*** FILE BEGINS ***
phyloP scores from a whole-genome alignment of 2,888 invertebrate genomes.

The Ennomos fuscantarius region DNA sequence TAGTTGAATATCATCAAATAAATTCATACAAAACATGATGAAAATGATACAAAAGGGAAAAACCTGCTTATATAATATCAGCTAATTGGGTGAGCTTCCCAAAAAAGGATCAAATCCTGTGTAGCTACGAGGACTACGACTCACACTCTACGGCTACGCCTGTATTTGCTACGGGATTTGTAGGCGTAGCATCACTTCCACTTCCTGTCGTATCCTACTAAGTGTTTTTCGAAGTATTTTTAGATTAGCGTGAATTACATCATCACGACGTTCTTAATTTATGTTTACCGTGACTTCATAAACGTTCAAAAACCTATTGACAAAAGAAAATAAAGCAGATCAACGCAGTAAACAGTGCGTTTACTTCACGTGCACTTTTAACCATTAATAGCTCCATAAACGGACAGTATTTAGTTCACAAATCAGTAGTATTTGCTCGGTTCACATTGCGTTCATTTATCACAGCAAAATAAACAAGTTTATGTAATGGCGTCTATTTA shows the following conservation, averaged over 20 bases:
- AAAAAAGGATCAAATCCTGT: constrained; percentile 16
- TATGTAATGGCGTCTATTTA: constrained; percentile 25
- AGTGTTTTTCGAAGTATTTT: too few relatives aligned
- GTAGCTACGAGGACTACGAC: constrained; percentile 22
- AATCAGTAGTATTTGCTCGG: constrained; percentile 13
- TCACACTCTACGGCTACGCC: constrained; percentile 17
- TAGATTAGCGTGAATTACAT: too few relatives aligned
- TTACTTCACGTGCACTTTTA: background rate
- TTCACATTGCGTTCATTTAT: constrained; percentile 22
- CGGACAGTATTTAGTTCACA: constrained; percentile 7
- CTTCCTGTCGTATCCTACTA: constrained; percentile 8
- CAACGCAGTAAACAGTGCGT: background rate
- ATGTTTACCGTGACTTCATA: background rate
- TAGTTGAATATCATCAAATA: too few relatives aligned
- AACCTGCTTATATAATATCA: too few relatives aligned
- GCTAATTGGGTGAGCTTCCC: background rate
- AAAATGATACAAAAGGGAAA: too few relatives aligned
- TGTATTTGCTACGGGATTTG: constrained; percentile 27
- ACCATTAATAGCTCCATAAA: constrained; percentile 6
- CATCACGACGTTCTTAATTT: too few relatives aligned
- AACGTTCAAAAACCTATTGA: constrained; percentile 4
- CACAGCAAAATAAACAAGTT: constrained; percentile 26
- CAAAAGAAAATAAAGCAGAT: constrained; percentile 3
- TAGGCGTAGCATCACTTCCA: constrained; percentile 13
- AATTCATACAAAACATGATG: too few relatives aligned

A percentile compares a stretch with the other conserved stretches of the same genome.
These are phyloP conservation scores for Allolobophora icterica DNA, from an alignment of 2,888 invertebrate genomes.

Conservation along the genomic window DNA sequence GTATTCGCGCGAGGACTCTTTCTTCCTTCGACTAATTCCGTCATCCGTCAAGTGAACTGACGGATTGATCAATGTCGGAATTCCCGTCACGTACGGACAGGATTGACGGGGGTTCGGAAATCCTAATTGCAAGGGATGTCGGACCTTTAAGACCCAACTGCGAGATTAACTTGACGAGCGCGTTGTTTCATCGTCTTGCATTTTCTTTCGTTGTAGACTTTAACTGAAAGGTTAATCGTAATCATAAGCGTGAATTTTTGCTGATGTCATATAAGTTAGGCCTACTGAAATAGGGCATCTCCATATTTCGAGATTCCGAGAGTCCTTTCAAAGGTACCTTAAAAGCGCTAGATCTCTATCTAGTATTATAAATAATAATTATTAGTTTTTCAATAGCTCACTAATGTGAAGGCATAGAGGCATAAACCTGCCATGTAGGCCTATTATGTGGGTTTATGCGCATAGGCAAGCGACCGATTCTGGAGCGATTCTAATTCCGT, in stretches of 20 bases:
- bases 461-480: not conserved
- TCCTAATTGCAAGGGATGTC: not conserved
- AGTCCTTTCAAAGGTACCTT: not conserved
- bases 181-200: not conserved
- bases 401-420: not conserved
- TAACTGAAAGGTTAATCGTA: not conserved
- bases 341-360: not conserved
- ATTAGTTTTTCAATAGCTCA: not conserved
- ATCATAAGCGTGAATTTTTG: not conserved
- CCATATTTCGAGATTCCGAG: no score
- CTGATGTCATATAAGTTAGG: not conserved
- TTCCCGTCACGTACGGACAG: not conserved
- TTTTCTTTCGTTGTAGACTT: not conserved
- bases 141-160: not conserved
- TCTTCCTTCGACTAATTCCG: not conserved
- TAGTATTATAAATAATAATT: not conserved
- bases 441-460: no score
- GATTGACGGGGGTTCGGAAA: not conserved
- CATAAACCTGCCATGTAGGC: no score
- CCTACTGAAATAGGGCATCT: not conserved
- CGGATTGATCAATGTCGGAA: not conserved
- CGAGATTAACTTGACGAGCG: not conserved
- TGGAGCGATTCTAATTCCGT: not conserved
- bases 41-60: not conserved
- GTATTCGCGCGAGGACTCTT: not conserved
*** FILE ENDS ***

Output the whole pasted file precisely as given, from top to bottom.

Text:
phyloP scores from a whole-genome alignment of 2,888 invertebrate genomes.

The Ennomos fuscantarius region DNA sequence TAGTTGAATATCATCAAATAAATTCATACAAAACATGATGAAAATGATACAAAAGGGAAAAACCTGCTTATATAATATCAGCTAATTGGGTGAGCTTCCCAAAAAAGGATCAAATCCTGTGTAGCTACGAGGACTACGACTCACACTCTACGGCTACGCCTGTATTTGCTACGGGATTTGTAGGCGTAGCATCACTTCCACTTCCTGTCGTATCCTACTAAGTGTTTTTCGAAGTATTTTTAGATTAGCGTGAATTACATCATCACGACGTTCTTAATTTATGTTTACCGTGACTTCATAAACGTTCAAAAACCTATTGACAAAAGAAAATAAAGCAGATCAACGCAGTAAACAGTGCGTTTACTTCACGTGCACTTTTAACCATTAATAGCTCCATAAACGGACAGTATTTAGTTCACAAATCAGTAGTATTTGCTCGGTTCACATTGCGTTCATTTATCACAGCAAAATAAACAAGTTTATGTAATGGCGTCTATTTA shows the following conservation, averaged over 20 bases:
- AAAAAAGGATCAAATCCTGT: constrained; percentile 16
- TATGTAATGGCGTCTATTTA: constrained; percentile 25
- AGTGTTTTTCGAAGTATTTT: too few relatives aligned
- GTAGCTACGAGGACTACGAC: constrained; percentile 22
- AATCAGTAGTATTTGCTCGG: constrained; percentile 13
- TCACACTCTACGGCTACGCC: constrained; percentile 17
- TAGATTAGCGTGAATTACAT: too few relatives aligned
- TTACTTCACGTGCACTTTTA: background rate
- TTCACATTGCGTTCATTTAT: constrained; percentile 22
- CGGACAGTATTTAGTTCACA: constrained; percentile 7
- CTTCCTGTCGTATCCTACTA: constrained; percentile 8
- CAACGCAGTAAACAGTGCGT: background rate
- ATGTTTACCGTGACTTCATA: background rate
- TAGTTGAATATCATCAAATA: too few relatives aligned
- AACCTGCTTATATAATATCA: too few relatives aligned
- GCTAATTGGGTGAGCTTCCC: background rate
- AAAATGATACAAAAGGGAAA: too few relatives aligned
- TGTATTTGCTACGGGATTTG: constrained; percentile 27
- ACCATTAATAGCTCCATAAA: constrained; percentile 6
- CATCACGACGTTCTTAATTT: too few relatives aligned
- AACGTTCAAAAACCTATTGA: constrained; percentile 4
- CACAGCAAAATAAACAAGTT: constrained; percentile 26
- CAAAAGAAAATAAAGCAGAT: constrained; percentile 3
- TAGGCGTAGCATCACTTCCA: constrained; percentile 13
- AATTCATACAAAACATGATG: too few relatives aligned

A percentile compares a stretch with the other conserved stretches of the same genome.
These are phyloP conservation scores for Allolobophora icterica DNA, from an alignment of 2,888 invertebrate genomes.

Conservation along the genomic window DNA sequence GTATTCGCGCGAGGACTCTTTCTTCCTTCGACTAATTCCGTCATCCGTCAAGTGAACTGACGGATTGATCAATGTCGGAATTCCCGTCACGTACGGACAGGATTGACGGGGGTTCGGAAATCCTAATTGCAAGGGATGTCGGACCTTTAAGACCCAACTGCGAGATTAACTTGACGAGCGCGTTGTTTCATCGTCTTGCATTTTCTTTCGTTGTAGACTTTAACTGAAAGGTTAATCGTAATCATAAGCGTGAATTTTTGCTGATGTCATATAAGTTAGGCCTACTGAAATAGGGCATCTCCATATTTCGAGATTCCGAGAGTCCTTTCAAAGGTACCTTAAAAGCGCTAGATCTCTATCTAGTATTATAAATAATAATTATTAGTTTTTCAATAGCTCACTAATGTGAAGGCATAGAGGCATAAACCTGCCATGTAGGCCTATTATGTGGGTTTATGCGCATAGGCAAGCGACCGATTCTGGAGCGATTCTAATTCCGT, in stretches of 20 bases:
- bases 461-480: not conserved
- TCCTAATTGCAAGGGATGTC: not conserved
- AGTCCTTTCAAAGGTACCTT: not conserved
- bases 181-200: not conserved
- bases 401-420: not conserved
- TAACTGAAAGGTTAATCGTA: not conserved
- bases 341-360: not conserved
- ATTAGTTTTTCAATAGCTCA: not conserved
- ATCATAAGCGTGAATTTTTG: not conserved
- CCATATTTCGAGATTCCGAG: no score
- CTGATGTCATATAAGTTAGG: not conserved
- TTCCCGTCACGTACGGACAG: not conserved
- TTTTCTTTCGTTGTAGACTT: not conserved
- bases 141-160: not conserved
- TCTTCCTTCGACTAATTCCG: not conserved
- TAGTATTATAAATAATAATT: not conserved
- bases 441-460: no score
- GATTGACGGGGGTTCGGAAA: not conserved
- CATAAACCTGCCATGTAGGC: no score
- CCTACTGAAATAGGGCATCT: not conserved
- CGGATTGATCAATGTCGGAA: not conserved
- CGAGATTAACTTGACGAGCG: not conserved
- TGGAGCGATTCTAATTCCGT: not conserved
- bases 41-60: not conserved
- GTATTCGCGCGAGGACTCTT: not conserved